Three recent occurrences inspired today’s blog entry. A potential client asked me if he was taking up my time. I replied: “Of course not. Serving criminal defendants is what I am all about.” That is not to say that I do not manage my time by ending meetings at their scheduled ending point, and scheduling people to meet or talk, rather than taking each phone call as it comes. It does mean that my staff and I give our clients and potential clients our full time and attention. This visitors’ question was a companion to many times potential clients ask: “If I hire you, who will be working for me?” I answer: “You are looking at him, in addition to my staff.”
This past weekend, I continued reading Ram Dass’s (with Rameshwar Das) new Polishing the Mirror, in which he expands upon the importance of giving people food only with love, and not anger, because the toxicity of the anger gets transferred with the food that is delivered.
Similarly, I believe strongly not only in serving my clients for their sake, but also for service’s sake, with caring and compassion. I have seen plenty of very experienced, capable and profitable colleagues serve clients politely and diplomatically, but with plenty of seeming disconnect from their clients. Where does that disconnect come from? Fear of being sucked into the client’s angst? Inexperience showing full caring for others? A belief that we are somehow separate from others, when in fact we are all truly connected? A concern that the client will respond by sucking our time? Serve, and if the client becomes a time, energy or emotional vampire, talk compassionately with the client. Serve fully.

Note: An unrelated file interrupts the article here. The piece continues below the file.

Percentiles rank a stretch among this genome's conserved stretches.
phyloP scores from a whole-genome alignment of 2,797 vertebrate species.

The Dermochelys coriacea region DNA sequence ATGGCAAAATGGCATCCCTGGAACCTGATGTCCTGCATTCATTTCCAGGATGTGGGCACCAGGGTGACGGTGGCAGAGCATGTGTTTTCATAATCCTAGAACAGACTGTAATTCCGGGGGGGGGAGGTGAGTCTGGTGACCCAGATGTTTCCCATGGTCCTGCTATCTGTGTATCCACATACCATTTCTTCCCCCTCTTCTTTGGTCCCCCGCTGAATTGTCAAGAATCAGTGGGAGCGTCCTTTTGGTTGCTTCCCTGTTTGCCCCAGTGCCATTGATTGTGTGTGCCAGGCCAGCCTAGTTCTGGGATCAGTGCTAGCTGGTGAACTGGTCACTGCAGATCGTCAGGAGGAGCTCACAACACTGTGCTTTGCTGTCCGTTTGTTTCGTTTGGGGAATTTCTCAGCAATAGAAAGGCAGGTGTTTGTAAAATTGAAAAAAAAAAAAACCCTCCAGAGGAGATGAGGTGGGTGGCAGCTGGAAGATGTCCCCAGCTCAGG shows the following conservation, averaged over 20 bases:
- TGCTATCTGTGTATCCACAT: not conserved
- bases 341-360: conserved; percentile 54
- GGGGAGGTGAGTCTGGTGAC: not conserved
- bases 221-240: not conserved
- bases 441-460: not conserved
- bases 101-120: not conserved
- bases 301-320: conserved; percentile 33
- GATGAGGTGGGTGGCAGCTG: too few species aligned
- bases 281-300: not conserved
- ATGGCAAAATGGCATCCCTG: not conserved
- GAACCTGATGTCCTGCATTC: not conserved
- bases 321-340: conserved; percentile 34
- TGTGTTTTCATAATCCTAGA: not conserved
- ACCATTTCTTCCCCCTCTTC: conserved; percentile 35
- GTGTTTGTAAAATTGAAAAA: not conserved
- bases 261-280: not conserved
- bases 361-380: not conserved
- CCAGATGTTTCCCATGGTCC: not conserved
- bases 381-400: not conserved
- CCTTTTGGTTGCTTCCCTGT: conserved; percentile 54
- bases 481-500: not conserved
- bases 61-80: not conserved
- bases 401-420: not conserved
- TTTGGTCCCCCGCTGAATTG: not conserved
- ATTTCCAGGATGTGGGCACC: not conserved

The final one of three occurrences inspiring today’s blog entry was a quote on the wall near the checkout counter at my nearby MOM’s Organic Market — started a quarter century ago by Scott Nash in his mom’s basement — that MOM’s stopped selling bottled water awhile ago to serve environmental responsibility, even at the risk of losing customers in the process, with MOM’s not beholden to any shareholders on this nor any other matter.
You go, MOM’s. Serve the public good even if you might lose customers in the process. In the end, those same customers who bypass MOM’s today for the convenience of buying lettuce and water at the same place will come back to MOM’s, knowing how caring and high-quality the staff, market and company are, not the least which is knowing that all the store’s produce is organic.
When I interview support staff candidates, I tell them that success at my firm requires COLPP: strong communication, strong organization, loyalty to our clients and the firm, productivity and promptness. While serving is part of loyalty, it is time for me to change that performance acronym to COLPPS, with the S standing for “serve”, not slavish service, but serving others with joy and abundance, and I am obligated simultaneously to serve — not merely to manage — my staff well. Such service always pays back in innumerable, infinite, and unexpected ways, always.